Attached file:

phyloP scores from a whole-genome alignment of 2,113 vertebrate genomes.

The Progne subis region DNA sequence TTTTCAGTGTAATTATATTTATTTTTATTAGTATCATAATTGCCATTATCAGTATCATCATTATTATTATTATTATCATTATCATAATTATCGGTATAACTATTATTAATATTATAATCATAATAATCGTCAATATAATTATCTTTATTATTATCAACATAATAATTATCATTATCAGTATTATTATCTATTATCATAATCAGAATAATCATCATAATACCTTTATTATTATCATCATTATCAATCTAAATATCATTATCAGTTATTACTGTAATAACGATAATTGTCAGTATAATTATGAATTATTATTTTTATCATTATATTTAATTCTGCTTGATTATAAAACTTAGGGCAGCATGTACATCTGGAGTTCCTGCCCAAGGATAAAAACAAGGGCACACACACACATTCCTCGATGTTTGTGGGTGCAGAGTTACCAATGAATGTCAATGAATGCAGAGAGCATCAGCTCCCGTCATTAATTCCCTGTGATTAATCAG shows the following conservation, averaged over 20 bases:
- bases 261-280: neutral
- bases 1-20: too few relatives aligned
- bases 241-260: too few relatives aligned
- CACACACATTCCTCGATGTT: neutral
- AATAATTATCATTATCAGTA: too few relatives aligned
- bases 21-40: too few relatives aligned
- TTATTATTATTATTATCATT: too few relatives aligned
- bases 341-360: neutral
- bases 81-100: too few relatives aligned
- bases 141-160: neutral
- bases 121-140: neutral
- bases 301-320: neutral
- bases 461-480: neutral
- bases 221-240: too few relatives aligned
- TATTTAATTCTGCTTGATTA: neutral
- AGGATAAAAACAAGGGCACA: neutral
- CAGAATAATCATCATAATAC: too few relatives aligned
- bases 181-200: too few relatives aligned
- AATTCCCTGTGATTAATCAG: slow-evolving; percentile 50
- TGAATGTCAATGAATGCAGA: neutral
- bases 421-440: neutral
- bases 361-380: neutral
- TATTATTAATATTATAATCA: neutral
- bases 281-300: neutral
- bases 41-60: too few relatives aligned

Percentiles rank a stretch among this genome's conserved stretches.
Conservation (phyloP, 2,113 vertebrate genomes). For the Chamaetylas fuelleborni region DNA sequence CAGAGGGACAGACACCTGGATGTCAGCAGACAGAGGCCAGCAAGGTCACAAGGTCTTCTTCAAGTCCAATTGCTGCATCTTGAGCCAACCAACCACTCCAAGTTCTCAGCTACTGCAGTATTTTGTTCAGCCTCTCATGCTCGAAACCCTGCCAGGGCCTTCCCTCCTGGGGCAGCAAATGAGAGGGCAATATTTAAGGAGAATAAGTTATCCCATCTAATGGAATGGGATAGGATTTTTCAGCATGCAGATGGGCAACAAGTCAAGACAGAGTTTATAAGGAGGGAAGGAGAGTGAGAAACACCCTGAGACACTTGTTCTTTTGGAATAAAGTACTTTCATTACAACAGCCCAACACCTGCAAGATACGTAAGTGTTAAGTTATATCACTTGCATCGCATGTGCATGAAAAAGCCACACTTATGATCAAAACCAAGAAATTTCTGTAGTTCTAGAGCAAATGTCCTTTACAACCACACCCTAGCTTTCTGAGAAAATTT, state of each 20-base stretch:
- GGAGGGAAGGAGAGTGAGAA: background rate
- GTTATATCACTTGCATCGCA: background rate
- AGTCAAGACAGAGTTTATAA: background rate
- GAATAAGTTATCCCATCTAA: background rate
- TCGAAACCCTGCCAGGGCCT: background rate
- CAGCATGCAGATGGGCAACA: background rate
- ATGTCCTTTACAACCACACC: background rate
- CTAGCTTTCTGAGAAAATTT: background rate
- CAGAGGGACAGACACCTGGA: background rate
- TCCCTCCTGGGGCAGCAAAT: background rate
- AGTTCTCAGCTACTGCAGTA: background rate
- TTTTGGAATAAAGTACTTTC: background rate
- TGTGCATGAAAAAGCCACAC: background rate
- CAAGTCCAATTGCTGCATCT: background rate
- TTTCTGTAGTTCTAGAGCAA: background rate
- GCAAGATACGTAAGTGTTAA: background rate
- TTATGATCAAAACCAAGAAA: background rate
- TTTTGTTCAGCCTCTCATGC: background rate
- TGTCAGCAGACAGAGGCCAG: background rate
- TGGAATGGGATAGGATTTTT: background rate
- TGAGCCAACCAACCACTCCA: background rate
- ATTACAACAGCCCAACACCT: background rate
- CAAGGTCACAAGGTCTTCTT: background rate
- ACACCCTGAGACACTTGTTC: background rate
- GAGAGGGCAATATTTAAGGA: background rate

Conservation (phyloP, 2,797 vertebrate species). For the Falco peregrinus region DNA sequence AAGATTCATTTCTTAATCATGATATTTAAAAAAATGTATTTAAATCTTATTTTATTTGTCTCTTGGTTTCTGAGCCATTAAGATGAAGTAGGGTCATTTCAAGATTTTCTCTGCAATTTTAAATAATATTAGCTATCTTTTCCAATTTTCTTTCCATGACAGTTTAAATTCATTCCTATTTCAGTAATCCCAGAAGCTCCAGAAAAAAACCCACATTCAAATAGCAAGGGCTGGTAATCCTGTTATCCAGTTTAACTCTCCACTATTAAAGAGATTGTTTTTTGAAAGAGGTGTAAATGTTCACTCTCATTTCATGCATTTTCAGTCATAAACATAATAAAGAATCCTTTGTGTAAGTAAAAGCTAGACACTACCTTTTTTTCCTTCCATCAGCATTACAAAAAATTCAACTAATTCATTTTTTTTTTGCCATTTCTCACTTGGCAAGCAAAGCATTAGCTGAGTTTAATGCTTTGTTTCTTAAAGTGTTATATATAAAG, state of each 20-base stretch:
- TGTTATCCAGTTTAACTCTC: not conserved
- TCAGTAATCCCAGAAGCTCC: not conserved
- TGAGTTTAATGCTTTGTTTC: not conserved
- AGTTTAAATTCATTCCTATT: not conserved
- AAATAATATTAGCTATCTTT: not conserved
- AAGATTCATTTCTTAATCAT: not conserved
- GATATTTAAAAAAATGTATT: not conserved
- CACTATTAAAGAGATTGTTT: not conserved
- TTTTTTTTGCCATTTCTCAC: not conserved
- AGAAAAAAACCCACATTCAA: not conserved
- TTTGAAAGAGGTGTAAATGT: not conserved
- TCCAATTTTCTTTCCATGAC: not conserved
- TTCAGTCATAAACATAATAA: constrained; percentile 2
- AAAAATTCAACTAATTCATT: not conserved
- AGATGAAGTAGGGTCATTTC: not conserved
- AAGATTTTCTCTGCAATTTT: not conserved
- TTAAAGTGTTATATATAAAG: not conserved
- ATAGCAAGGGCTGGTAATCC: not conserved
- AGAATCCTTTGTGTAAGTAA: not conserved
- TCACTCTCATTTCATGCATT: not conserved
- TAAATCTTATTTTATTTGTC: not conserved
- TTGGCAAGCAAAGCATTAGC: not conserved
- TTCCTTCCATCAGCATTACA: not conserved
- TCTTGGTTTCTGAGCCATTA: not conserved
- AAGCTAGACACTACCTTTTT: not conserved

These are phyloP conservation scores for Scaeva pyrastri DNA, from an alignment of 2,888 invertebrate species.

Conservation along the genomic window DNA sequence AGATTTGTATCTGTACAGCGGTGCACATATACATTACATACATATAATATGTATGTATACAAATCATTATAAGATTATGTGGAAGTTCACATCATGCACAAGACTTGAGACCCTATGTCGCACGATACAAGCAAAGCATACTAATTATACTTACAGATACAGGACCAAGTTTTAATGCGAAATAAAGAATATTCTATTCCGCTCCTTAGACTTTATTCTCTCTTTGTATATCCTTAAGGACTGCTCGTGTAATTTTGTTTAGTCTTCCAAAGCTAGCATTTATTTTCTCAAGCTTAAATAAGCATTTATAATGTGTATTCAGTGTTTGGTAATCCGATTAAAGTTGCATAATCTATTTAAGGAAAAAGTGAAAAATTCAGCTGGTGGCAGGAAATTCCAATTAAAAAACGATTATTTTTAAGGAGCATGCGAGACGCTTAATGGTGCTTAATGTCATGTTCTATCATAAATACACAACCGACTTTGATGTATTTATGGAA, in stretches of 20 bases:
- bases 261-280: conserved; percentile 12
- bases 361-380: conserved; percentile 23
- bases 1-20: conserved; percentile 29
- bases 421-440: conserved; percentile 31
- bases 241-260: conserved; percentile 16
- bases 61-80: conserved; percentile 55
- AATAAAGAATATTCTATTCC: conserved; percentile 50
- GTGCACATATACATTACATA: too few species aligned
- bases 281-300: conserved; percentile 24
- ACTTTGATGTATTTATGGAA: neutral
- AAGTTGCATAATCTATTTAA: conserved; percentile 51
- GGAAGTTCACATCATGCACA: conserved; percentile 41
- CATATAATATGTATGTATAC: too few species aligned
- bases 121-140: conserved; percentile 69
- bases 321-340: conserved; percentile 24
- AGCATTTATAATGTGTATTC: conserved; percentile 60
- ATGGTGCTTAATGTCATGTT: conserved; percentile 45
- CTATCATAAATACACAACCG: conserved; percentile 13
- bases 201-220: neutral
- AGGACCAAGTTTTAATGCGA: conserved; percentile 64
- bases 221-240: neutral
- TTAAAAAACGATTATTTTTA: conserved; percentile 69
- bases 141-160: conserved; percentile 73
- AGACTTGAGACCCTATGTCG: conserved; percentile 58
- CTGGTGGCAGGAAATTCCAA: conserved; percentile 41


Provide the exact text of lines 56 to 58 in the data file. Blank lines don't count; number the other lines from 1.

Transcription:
- TGTTATCCAGTTTAACTCTC: not conserved
- TCAGTAATCCCAGAAGCTCC: not conserved
- TGAGTTTAATGCTTTGTTTC: not conserved